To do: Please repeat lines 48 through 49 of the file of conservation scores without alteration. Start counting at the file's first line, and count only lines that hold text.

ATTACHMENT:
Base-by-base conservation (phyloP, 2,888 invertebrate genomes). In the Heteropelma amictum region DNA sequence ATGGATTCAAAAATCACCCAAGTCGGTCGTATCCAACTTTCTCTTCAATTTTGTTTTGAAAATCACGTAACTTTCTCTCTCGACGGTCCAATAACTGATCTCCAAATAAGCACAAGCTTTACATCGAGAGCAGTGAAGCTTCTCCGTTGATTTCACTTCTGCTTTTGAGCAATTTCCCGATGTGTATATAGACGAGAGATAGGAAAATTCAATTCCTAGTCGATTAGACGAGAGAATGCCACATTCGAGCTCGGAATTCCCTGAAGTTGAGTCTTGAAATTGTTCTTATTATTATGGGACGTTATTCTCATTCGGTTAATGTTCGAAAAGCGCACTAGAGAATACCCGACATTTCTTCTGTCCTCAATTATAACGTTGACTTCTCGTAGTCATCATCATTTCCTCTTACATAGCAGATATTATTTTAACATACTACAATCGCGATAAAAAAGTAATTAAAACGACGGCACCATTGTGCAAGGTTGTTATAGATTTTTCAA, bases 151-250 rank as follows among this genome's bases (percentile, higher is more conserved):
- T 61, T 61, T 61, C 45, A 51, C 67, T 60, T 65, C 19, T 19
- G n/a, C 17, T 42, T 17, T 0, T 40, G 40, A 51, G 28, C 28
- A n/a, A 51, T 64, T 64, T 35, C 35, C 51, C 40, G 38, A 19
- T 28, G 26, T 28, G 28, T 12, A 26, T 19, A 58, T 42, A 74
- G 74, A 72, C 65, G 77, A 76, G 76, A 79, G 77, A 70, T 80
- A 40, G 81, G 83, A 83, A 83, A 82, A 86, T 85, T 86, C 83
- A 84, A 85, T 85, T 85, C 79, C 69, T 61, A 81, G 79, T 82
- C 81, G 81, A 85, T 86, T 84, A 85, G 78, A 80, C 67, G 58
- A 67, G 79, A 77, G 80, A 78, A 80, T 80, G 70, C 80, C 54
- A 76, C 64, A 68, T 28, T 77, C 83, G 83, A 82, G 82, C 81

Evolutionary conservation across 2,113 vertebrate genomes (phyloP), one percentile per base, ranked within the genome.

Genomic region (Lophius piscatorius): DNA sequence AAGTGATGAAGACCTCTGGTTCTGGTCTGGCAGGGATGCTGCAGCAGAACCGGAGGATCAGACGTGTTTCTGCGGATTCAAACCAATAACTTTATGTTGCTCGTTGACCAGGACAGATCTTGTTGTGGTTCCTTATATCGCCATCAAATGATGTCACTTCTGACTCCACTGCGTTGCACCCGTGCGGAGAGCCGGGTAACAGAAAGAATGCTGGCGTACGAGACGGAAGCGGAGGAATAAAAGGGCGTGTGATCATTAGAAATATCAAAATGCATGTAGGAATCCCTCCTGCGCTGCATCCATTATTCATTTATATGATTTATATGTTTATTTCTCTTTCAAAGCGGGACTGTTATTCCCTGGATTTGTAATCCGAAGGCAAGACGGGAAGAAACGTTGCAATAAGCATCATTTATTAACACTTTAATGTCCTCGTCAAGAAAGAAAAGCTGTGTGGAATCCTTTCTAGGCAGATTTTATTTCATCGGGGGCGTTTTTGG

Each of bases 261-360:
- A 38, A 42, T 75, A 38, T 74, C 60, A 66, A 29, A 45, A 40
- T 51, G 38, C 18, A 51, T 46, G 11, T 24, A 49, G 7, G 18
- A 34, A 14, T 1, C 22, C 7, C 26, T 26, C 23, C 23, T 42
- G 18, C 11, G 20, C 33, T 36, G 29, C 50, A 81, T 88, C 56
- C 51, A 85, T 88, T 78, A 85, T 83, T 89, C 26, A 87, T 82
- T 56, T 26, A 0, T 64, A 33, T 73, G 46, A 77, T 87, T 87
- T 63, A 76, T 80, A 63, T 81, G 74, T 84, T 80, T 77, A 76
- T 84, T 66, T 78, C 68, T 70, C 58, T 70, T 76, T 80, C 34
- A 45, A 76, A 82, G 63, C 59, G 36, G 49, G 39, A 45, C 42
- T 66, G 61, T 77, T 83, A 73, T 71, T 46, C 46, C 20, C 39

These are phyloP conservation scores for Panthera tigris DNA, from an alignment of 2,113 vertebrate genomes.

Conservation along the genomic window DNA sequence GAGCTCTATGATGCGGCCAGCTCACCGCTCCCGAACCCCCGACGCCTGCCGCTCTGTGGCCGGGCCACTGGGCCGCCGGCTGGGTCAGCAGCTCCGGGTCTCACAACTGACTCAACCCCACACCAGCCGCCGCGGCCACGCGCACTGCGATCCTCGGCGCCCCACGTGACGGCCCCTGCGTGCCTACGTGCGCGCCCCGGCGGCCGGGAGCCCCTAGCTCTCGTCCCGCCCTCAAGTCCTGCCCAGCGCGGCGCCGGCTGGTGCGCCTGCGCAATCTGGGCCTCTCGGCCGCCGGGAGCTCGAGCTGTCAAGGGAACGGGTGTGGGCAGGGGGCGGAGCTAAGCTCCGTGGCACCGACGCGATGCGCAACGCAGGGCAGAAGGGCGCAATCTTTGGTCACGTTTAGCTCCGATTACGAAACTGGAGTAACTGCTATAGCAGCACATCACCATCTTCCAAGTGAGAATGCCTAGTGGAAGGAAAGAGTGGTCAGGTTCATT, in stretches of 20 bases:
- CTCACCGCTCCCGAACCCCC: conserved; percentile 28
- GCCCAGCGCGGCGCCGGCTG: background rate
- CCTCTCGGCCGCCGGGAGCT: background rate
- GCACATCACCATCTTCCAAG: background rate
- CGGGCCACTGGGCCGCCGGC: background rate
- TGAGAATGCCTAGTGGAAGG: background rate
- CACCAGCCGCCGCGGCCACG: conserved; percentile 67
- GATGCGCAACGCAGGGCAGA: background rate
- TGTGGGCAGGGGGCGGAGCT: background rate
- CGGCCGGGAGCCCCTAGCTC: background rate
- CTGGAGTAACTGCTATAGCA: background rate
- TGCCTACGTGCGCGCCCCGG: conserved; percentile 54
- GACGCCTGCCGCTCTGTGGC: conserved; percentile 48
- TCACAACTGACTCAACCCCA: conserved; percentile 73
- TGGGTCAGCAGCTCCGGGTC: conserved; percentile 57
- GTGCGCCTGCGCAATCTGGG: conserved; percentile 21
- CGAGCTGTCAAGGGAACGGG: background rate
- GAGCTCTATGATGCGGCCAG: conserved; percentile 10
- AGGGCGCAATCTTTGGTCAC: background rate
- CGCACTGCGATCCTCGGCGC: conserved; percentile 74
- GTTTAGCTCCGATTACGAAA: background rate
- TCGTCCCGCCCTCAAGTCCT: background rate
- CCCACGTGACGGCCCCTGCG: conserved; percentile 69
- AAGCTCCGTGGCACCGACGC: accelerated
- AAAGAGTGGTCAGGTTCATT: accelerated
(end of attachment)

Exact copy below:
- TCGTCCCGCCCTCAAGTCCT: background rate
- CCCACGTGACGGCCCCTGCG: conserved; percentile 69